Daily Devotional

“Let us bring the ark of the Lord’s covenant from Shiloh,
so that he may go with us and save us from the
hand of our enemies.”
1 Samuel 4:3

I wonder if you’re going through a battle right now?  According to Ephesians 6:12, we’re always facing some form of invisible warfare or another, some form of spiritual attack from our enemy.  And the secret to victory is fighting our battles in God’s strength: “Finally, be strong in the Lord and in his mighty power” (Eph 6:10).  

But sometimes it’s helpful to know what not to do in battle.  If you want to know how not to lose your battle, read 1 Samuel 4:1-11.  It’s a guaranteed formula for disaster.

In that passage, the Israelites march out to war against the Philistines, and there are two catastrophic sins that they commit.

First is the sin of presumption: assuming that God is going to bless your plans without bothering to stop and ask him first.  In this story, it’s striking that the Israelites went out to fight the Philistines.  In other words, they went on the offensive.  They decided to attack their enemies.  But what is even more striking is the fact that they never stopped to pray.  They never inquired of the Lord or asked for his guidance and direction.  They made the mistake of assuming that their plans must be God’s plans, and they automatically presumed that God would bless them.

The second sin the Israelites commit is the sin of superstition: ascribing power and glory to an object, when in reality that power and glory belong to God alone.  

After the Israelites lost their first battle, they decided to bring the ark of the covenant from Shiloh, thinking its presence would ensure their victory.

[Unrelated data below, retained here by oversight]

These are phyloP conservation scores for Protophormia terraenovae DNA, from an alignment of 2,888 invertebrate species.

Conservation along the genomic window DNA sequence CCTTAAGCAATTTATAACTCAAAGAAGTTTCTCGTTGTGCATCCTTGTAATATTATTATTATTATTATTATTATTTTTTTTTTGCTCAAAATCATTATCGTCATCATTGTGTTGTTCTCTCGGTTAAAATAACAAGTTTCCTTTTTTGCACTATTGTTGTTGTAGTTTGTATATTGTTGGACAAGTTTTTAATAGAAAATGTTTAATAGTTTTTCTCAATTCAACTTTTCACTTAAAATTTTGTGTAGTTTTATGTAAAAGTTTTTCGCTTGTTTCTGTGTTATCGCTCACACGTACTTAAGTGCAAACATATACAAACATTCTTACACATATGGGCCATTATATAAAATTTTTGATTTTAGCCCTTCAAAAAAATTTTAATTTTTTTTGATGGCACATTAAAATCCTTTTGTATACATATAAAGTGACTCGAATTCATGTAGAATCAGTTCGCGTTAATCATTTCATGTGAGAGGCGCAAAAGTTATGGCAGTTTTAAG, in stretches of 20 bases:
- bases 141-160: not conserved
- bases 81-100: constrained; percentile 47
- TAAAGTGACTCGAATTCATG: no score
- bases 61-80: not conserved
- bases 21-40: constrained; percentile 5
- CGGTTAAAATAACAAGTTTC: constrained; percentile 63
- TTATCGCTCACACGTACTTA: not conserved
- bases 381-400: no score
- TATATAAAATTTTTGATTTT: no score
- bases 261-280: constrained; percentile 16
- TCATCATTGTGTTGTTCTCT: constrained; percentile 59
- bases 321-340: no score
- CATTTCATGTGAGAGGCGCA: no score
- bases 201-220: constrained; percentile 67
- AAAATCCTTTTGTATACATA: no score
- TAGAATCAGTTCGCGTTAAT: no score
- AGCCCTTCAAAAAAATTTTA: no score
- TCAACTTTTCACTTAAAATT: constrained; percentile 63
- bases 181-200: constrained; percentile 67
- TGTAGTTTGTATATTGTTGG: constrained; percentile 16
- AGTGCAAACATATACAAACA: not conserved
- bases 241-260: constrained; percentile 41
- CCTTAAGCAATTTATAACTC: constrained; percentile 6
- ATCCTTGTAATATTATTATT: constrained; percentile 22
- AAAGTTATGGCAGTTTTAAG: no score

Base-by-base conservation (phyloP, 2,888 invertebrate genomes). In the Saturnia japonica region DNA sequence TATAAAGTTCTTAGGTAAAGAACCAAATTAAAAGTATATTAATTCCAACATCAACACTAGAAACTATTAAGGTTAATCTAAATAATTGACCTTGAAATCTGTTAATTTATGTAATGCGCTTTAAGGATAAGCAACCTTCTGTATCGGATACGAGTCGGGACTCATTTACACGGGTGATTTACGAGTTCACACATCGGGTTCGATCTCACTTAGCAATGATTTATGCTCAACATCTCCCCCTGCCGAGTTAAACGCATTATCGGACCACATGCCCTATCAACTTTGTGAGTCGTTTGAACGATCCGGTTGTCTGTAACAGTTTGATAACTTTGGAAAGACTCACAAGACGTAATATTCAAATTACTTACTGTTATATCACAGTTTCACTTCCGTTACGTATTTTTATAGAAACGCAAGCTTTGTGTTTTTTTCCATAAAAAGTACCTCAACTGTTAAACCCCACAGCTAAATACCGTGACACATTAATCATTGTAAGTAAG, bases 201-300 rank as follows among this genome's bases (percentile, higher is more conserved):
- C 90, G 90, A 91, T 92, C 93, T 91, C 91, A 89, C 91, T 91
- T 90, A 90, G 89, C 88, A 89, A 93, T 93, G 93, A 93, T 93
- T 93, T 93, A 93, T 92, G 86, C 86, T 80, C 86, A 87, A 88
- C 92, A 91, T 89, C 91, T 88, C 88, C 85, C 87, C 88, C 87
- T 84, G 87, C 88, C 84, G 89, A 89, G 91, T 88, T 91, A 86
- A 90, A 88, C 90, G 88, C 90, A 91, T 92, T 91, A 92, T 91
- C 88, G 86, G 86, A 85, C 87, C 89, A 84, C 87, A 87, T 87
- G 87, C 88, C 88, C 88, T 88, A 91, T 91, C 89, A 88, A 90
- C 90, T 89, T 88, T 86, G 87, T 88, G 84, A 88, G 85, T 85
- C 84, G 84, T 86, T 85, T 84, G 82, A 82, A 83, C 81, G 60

When the Philistines heard about this, they said: “Oh no! Nothing like this has happened before. We’re doomed! Who will deliver us from the hand of these mighty gods?” (v. 7-8).  

But the crazy thing is the Israelites were just as superstitious as the Philistines!  They treated the ark like a good-luck charm, like a talisman… like an idol.  They had become more devoted to the object than God himself, and treated the ark like it was interchangeable with God.  

When we read stories like this in the Old Testament, we’re tempted to snicker with disdain at the Israelites.  But we don’t recognize that we do the same thing.  When was the last time you made a decision without first stopping to ask God?  When was the last time you put a plan into motion without praying?  When we do that, we wrongly assume that God will automatically bless us.  But we’re demonstrating the level of our pride and self-sufficiency.  

The other thing we do is trust in some object other than God for our safety, security and provision.  The ark of the covenant isn’t around anymore, but we still have plenty of idols to lean on – things we are tempted to trust in rather than God.  Things like our job, our bank account, our cleverly crafted plans and preparations, our hard work, our reputation in the community, even our spiritual disciplines.  When we are tempted to trust in anything other than God for victory in the daily battles of life, we’re guilty of bringing the ark out of Shiloh just like the Israelites.  

That’s why it’s important to know what not to do in battle.  Don’t make plans without consulting God first.  And don’t trust in anything for your success except the Lord of Hosts.
New International Version (NIV)
Holy Bible, New International Version®, NIV® Copyright ©1973, 1978, 1984, 2011 by Biblica, Inc.® Used by permission. All rights reserved worldwide.
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